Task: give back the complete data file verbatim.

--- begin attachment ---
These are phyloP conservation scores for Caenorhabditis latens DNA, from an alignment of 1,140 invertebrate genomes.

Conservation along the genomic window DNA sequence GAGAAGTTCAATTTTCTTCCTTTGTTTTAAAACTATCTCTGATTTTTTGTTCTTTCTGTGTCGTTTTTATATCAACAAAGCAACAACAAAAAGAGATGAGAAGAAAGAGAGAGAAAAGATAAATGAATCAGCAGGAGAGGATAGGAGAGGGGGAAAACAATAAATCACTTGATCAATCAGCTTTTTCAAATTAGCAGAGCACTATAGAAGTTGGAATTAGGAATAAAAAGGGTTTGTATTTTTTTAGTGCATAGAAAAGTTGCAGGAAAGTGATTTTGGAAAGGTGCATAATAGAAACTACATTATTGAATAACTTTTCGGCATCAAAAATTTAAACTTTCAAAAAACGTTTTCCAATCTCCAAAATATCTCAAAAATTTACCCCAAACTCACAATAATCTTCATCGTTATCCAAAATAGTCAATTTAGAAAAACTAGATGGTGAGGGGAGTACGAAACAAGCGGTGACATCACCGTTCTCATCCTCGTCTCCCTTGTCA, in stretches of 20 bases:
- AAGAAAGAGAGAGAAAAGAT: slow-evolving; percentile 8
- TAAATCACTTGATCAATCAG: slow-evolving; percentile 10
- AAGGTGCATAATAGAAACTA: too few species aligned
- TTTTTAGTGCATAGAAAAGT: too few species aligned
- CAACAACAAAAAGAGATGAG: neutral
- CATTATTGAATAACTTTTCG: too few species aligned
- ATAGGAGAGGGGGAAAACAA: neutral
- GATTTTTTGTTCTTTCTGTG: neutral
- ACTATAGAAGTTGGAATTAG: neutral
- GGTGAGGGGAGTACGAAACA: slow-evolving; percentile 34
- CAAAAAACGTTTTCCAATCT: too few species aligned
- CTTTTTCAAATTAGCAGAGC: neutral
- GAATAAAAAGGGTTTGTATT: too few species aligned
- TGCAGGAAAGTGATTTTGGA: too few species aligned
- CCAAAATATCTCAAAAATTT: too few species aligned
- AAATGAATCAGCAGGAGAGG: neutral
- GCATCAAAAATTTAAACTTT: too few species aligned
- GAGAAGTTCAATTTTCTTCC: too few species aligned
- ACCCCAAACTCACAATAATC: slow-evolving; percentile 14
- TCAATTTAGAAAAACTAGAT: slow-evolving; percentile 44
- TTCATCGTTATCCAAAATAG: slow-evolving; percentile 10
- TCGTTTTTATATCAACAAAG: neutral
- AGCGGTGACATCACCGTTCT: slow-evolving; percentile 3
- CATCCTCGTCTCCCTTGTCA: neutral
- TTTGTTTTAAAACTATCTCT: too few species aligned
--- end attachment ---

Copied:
These are phyloP conservation scores for Caenorhabditis latens DNA, from an alignment of 1,140 invertebrate genomes.

Conservation along the genomic window DNA sequence GAGAAGTTCAATTTTCTTCCTTTGTTTTAAAACTATCTCTGATTTTTTGTTCTTTCTGTGTCGTTTTTATATCAACAAAGCAACAACAAAAAGAGATGAGAAGAAAGAGAGAGAAAAGATAAATGAATCAGCAGGAGAGGATAGGAGAGGGGGAAAACAATAAATCACTTGATCAATCAGCTTTTTCAAATTAGCAGAGCACTATAGAAGTTGGAATTAGGAATAAAAAGGGTTTGTATTTTTTTAGTGCATAGAAAAGTTGCAGGAAAGTGATTTTGGAAAGGTGCATAATAGAAACTACATTATTGAATAACTTTTCGGCATCAAAAATTTAAACTTTCAAAAAACGTTTTCCAATCTCCAAAATATCTCAAAAATTTACCCCAAACTCACAATAATCTTCATCGTTATCCAAAATAGTCAATTTAGAAAAACTAGATGGTGAGGGGAGTACGAAACAAGCGGTGACATCACCGTTCTCATCCTCGTCTCCCTTGTCA, in stretches of 20 bases:
- AAGAAAGAGAGAGAAAAGAT: slow-evolving; percentile 8
- TAAATCACTTGATCAATCAG: slow-evolving; percentile 10
- AAGGTGCATAATAGAAACTA: too few species aligned
- TTTTTAGTGCATAGAAAAGT: too few species aligned
- CAACAACAAAAAGAGATGAG: neutral
- CATTATTGAATAACTTTTCG: too few species aligned
- ATAGGAGAGGGGGAAAACAA: neutral
- GATTTTTTGTTCTTTCTGTG: neutral
- ACTATAGAAGTTGGAATTAG: neutral
- GGTGAGGGGAGTACGAAACA: slow-evolving; percentile 34
- CAAAAAACGTTTTCCAATCT: too few species aligned
- CTTTTTCAAATTAGCAGAGC: neutral
- GAATAAAAAGGGTTTGTATT: too few species aligned
- TGCAGGAAAGTGATTTTGGA: too few species aligned
- CCAAAATATCTCAAAAATTT: too few species aligned
- AAATGAATCAGCAGGAGAGG: neutral
- GCATCAAAAATTTAAACTTT: too few species aligned
- GAGAAGTTCAATTTTCTTCC: too few species aligned
- ACCCCAAACTCACAATAATC: slow-evolving; percentile 14
- TCAATTTAGAAAAACTAGAT: slow-evolving; percentile 44
- TTCATCGTTATCCAAAATAG: slow-evolving; percentile 10
- TCGTTTTTATATCAACAAAG: neutral
- AGCGGTGACATCACCGTTCT: slow-evolving; percentile 3
- CATCCTCGTCTCCCTTGTCA: neutral
- TTTGTTTTAAAACTATCTCT: too few species aligned